For lemon trees growing outside you will not need to water as often. The lemon trees have a large feeder root system. If you scratch the surface of the soil under the plant, you will find a network of feeder roots. If you keep the lemon trees outside well mulched it will help to retain any moisture.


10) Troubleshooting

Although lemon trees are relatively trouble free, you may encounter these problems. If you encounter these problems and are not sure how to diagnose them properly you can take a leaf to your county extension agent and they will help.

  • Dropping Leaves – This may be caused by overwatering.
  • Leaves turning yellow – Lack of water, insects, pests, nutritional deficiencies.
  • Fruit drop – This may be caused by the fact that there is just more fruit than the tree can support. It could also be due to improper watering, improper fertilization, disease, insects or too vigorous pruning.

11) Growing in A Greenhouse

Keep the temperature above 50 degrees in the greenhouse. Once the temperature outside has reached 55 at night you can move the plant outside for the summer. Keep in mind that your tree will probably be in a 10-gallon container at least. Make sure to have a container that is on wheels to facilitate the move. Also, keep in mind that some greenhouses have narrower doors. Be sure that you will be able to move the plant in and out of the door that you have.

12) Growing in the Ground

Picking an area that has well drained soil is critical. Also, be sure to get a spot that gets at least 8 hours of full sun every day. Pick your variety based on your climate. Also, make sure that you will have room for the mature tree when planting. Do not overcrowd.

13) Growing in Containers

You should always use containers with drainage holes. But you need to be aware that containers will dry out faster than plants in the ground generally. Lemons like a lot of humidity. You can supply this by misting your trees daily or by placing pebbles in the saucer the pots drain into. You can also run a humidifier in the dry winter months when the heat is running in your house. The pot size will determine the plant size. Use a 10 – 15-gallon pot size. You should buy dwarf varieties to grow in a container.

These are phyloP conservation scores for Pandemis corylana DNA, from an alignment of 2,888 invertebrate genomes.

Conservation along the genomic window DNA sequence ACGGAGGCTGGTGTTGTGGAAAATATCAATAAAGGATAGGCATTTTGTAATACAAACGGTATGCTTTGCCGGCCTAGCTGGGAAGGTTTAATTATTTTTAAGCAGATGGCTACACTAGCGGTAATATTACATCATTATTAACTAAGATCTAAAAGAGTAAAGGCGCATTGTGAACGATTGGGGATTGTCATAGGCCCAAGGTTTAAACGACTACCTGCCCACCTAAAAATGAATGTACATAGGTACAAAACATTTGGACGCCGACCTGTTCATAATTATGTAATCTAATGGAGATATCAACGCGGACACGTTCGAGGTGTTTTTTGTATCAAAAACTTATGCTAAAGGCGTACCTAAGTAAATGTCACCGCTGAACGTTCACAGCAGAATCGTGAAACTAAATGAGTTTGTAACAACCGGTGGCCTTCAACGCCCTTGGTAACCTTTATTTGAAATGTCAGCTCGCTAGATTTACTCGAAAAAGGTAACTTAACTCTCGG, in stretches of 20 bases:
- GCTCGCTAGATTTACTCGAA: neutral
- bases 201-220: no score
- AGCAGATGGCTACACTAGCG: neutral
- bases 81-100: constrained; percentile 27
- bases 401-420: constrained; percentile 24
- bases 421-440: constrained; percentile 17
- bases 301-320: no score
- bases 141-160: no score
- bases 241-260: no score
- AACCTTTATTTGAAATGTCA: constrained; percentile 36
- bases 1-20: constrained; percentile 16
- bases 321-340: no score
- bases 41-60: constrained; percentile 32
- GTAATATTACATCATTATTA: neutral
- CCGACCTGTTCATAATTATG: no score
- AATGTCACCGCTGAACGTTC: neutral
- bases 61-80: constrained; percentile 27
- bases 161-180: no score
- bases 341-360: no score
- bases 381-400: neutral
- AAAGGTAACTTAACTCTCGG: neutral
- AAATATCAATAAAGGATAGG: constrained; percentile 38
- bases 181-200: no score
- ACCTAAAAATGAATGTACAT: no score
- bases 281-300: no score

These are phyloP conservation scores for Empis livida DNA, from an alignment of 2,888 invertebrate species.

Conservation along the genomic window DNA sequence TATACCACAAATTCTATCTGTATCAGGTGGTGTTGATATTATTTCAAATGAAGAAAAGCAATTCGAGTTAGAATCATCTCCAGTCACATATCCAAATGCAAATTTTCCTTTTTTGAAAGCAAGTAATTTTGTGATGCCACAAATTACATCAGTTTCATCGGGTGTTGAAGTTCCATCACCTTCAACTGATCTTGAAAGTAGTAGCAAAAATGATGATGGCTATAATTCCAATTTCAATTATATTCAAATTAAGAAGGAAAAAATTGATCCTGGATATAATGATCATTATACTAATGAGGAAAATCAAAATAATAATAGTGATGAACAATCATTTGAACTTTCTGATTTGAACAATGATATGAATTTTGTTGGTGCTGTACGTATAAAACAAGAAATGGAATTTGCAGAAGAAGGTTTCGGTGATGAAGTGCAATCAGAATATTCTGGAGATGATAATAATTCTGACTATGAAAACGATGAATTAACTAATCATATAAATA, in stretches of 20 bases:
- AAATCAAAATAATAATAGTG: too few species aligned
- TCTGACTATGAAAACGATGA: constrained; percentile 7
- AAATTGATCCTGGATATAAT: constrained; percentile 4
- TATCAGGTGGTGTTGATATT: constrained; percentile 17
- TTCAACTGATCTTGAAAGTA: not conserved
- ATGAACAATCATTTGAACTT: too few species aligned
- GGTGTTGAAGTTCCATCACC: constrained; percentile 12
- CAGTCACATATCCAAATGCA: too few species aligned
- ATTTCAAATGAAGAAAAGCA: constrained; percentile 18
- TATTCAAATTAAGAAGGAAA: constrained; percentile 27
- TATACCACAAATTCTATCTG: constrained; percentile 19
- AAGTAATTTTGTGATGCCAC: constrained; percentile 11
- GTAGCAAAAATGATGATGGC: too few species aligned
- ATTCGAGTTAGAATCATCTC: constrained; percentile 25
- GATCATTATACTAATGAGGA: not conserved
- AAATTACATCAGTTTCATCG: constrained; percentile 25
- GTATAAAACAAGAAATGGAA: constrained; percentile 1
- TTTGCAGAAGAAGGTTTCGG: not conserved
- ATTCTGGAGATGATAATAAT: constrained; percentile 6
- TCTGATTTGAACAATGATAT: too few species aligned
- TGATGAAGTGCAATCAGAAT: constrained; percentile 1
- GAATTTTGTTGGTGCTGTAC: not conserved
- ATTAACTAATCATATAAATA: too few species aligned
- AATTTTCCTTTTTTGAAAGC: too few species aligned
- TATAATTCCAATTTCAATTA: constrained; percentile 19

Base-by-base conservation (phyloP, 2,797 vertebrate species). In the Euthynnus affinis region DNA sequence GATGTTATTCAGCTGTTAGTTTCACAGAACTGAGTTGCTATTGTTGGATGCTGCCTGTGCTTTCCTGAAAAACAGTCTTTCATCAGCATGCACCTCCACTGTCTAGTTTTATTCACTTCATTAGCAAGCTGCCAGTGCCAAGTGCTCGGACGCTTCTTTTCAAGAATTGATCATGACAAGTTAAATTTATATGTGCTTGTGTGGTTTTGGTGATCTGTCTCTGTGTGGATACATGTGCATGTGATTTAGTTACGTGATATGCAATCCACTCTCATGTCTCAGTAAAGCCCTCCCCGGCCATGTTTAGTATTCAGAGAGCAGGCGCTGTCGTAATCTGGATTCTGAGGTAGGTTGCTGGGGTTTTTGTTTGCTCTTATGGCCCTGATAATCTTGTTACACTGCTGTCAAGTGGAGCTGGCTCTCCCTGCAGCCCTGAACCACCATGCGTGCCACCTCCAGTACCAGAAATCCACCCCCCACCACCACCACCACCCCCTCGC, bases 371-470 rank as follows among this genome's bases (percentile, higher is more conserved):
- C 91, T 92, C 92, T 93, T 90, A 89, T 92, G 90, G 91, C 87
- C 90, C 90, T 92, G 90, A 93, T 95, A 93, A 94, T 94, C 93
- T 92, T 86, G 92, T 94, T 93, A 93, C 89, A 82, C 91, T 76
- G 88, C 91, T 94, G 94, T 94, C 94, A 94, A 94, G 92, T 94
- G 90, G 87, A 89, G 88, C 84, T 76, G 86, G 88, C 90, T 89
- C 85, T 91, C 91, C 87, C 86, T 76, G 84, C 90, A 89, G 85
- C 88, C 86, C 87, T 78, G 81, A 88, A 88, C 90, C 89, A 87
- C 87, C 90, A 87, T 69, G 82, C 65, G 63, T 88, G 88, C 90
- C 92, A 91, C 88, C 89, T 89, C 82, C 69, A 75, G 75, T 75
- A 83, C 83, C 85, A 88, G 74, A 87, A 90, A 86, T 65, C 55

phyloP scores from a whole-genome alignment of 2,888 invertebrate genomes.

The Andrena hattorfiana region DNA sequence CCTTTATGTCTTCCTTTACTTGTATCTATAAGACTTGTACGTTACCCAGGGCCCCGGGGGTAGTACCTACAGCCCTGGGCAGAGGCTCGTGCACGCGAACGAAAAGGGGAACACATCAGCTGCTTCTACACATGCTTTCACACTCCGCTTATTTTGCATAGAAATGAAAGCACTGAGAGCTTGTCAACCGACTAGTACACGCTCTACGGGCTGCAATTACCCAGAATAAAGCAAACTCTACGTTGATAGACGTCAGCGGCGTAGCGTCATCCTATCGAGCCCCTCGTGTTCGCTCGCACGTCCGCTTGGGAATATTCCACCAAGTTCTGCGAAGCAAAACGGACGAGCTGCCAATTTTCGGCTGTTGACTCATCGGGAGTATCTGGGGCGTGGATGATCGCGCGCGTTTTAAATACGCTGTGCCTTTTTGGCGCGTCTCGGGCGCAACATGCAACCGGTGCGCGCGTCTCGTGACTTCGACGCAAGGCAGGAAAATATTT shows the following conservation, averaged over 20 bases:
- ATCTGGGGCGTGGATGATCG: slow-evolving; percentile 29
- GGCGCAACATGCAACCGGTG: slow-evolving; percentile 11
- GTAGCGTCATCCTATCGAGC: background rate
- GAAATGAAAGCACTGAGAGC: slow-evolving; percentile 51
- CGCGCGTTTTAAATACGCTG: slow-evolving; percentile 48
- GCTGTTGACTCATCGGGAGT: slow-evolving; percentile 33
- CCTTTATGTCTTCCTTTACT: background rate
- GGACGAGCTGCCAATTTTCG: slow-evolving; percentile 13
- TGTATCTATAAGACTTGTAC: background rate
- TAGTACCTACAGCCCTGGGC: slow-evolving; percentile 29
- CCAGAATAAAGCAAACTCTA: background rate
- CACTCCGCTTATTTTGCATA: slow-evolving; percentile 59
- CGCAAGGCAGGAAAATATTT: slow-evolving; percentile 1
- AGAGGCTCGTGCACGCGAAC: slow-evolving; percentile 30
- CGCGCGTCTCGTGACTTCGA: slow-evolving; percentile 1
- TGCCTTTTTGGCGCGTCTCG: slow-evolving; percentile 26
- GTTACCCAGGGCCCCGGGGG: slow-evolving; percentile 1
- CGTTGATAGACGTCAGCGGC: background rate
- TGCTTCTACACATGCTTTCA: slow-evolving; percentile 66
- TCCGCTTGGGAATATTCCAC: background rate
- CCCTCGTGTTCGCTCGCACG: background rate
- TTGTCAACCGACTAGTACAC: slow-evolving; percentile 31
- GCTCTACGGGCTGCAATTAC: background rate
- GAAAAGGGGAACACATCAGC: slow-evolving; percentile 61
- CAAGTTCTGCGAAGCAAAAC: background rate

14) Storage of Lemons

We have all seen the beautiful baskets of fresh lemons hanging in the kitchens on TV. This is a great way to store lemons if you are going to use them in less than a week. I don’t seem to go through them that fast. I just place my cleaned lemons in a sealed bag in the refrigerator for a longer shelf life.

Lemons can be juiced, and the juice can be stored in the refrigerator in a sealed container. The juice can also be stored in a freezer in ice cube trays. I then place the ice cube trays in a sealed bag. This gives you some portion control when it is time to thaw the juice.

The zest can be removed and place in a sealed jar or frozen.

15) Usage of Lemons

Well, if life gives you lemons, make lemonade. Or you can use the zest and juice in many ways in the kitchen. Who doesn’t love a lemon meringue pie? They are great squeezed over many dishes to brighten the flavor. The list goes on and on.

Lemon juice can be used for cleaning many different items. It can be used from cleaning your glass shower door to being used to polish copper and brass.

Lemons can also be used to help eliminate odors.

Conclusion

Lemons are fun and easy to grow. These plants will last a lifetime once you get them growing properly indoors and out.


Facebooktwitterredditpinterestlinkedinmail